Source: FT article: https://www.ft.com/content/f787e5c0-3eda-11e7-82b6-896b95f30f58
Portugal’s recovery from the eurozone’s debt crisis reached a milestone on Monday as the EU said the country, which needed an international bailout, was no longer in breach of the bloc’s budget rules. Brussels’ verdict underlines Portugal’s turnround after its rescue by eurozone governments and the International Monetary Fund in 2011 and reflects the improving economic environment for the single currency area, where growth has picked up and unemployment is at an eight-year low. The European Commission on Monday said Portugal’s budget deficit fell to 2 per cent of gross domestic product in 2016, well below the limit of 3 per cent set out in its budget rules and the lowest since the country joined the eurozone in 1999. Brussels expects the deficit to stay roughly the same until the end of its forecast in 2018. “It is really a very good and a very important, piece of news for Portugal, for the Portuguese economy, for the Portuguese people,” said Pierre Moscovici, the EU’s commissioner for economic affairs. He said the country had suffered “what was by any measure, a major crisis”. Portugal’s finance ministry said the decision showed “confidence in the Portuguese economy is now spreading to international institutions”. Only three eurozone members — France, Spain and Greece — remain in the “corrective” part of the EU’s stability and growth pact rules, compared with 24 countries at the height of the continent’s crisis six years ago. Countries must make progress towards bringing budget deficits to below 3 per cent of GDP and reducing debt to 60 per cent of GDP. Related article Portugal buoyed by Eurovision win, faith and football Revellers share blessed relief from a decade of recession and austerity Greece is poised to leave the corrective procedure at the end of its bailout next year, the commission said. Valdis Dombrovskis, the EU commission vice-president responsible for the euro, said trends were “overall positive and we should use this window of opportunity to make European economies more competitive, resilient and innovative”. Brussels warned that recovery was “uneven and still vulnerable”, highlighting bad loans clogging up the eurozone’s banking system and imbalances between different countries’ competitiveness and economic performance. The commission’s recommendation that Portugal be allowed to exit the euro area’s “excessive deficit procedure” was one of a number of so-called country-specific recommendations. Finland, which has suffered the worst downturn in the eurozone outside the southern member states, was given more time to meet targets as its government plans a series of major economic reforms to the its pensions and labour market. Croatia, a non-eurozone state, will also exit the “excessive deficit procedure” along with Portugal. Portuguese prime Minister António Costa’s “anti-austerity” government has confounded critics by cutting the deficit to its lowest level in more than 40 years, with the country benefiting from a brightening world economy and the European Central Bank’s two-year stimulus experiment. Growth in the first quarter was 1 per cent higher than in the previous quarter, raising expectations that growth will exceed the government’s forecast of 1.8 per cent in 2017 — the best in seven years. Mr Costa wants credit rating agencies to lift Portugal’s rating above “junk” status, which would cut its borrowing costs further. Only DBRS, a small Canadian rating agency, rates Portuguese debt as investment grade. Moody’s said last week that it would only consider a move to investment grade should the government make further strides to bring down the deficit. Portugal’s debt-to-GDP ratio remains above 130 per cent, the joint highest in the eurozone after Greece. Private sector debt, as measured in households and companies, is also high at 172 per cent of GDP. Although the jobless rate has fallen just below 10 per cent, average unemployment over the past three years, a measure of economic health used by the EU, remains at 12.8 per cent, above the minimum recommended level of 10 per cent. Portugal’s fragile banking sector also troubles investors and the EU. Average profits fell 7 per cent last year, the second worst performance in the EU after Italy, while non-performing loans accounted for almost a fifth of total lending.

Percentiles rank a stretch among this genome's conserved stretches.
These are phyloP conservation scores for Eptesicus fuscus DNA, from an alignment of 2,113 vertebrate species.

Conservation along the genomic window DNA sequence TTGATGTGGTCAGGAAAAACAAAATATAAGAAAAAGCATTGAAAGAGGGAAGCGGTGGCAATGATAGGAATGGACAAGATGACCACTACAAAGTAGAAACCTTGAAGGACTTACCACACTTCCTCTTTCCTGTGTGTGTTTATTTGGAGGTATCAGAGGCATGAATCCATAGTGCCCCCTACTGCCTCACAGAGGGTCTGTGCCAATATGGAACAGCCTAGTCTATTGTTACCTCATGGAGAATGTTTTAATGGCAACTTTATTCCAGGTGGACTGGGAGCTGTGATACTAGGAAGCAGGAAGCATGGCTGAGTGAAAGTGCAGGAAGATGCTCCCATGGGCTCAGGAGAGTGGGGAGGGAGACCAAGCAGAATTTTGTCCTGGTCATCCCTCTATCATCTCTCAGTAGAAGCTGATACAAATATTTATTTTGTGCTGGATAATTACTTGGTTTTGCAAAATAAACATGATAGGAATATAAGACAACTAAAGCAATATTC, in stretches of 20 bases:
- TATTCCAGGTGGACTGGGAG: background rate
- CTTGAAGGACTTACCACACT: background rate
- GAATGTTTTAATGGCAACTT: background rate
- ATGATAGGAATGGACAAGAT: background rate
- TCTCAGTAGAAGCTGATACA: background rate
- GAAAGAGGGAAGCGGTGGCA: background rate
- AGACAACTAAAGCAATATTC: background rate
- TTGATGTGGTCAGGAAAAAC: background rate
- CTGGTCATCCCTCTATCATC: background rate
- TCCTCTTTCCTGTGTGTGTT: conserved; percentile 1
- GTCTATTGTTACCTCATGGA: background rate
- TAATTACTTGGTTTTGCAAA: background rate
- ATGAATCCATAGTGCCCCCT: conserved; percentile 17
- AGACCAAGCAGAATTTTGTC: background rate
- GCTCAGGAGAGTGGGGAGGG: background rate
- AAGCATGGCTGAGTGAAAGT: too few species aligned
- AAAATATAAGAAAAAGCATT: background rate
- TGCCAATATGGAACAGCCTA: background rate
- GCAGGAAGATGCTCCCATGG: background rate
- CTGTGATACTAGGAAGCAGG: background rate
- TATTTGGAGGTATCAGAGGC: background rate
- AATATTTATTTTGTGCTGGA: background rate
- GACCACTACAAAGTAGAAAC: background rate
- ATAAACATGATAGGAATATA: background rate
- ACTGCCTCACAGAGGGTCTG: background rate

1. Espetada Madeirense
The “Espetada“, made with beef cubes in a laurel skewer and grilled on wood or charcoal. Many restaurants have tables with iron structures applied in the center, to hang long laurel skewers in which broil the meat pieces. To accompany the dish, the locals suggest the Fried Corn “Milho Frito” and Bolo do Caco, traditionally baked in a tile bit on fire.
2 Prego no Bolo do Caco
The “Prego” (steak sandwich): grilled steak, served on traditional Madeiran Bolo do Caco. The ‘Special Prego’ includes lettuce, tomato, ham and cheese, sometimes served with fries. An economical and extremely popular dish for lunch.
The “Picado” or “Picadinho” is a traditional Madeiran dish, and therefore prepared in almost all of the restaurants of the region. It is traditionally prepared with beef cut into small cubes, fried and seasoned with garlic and pepper.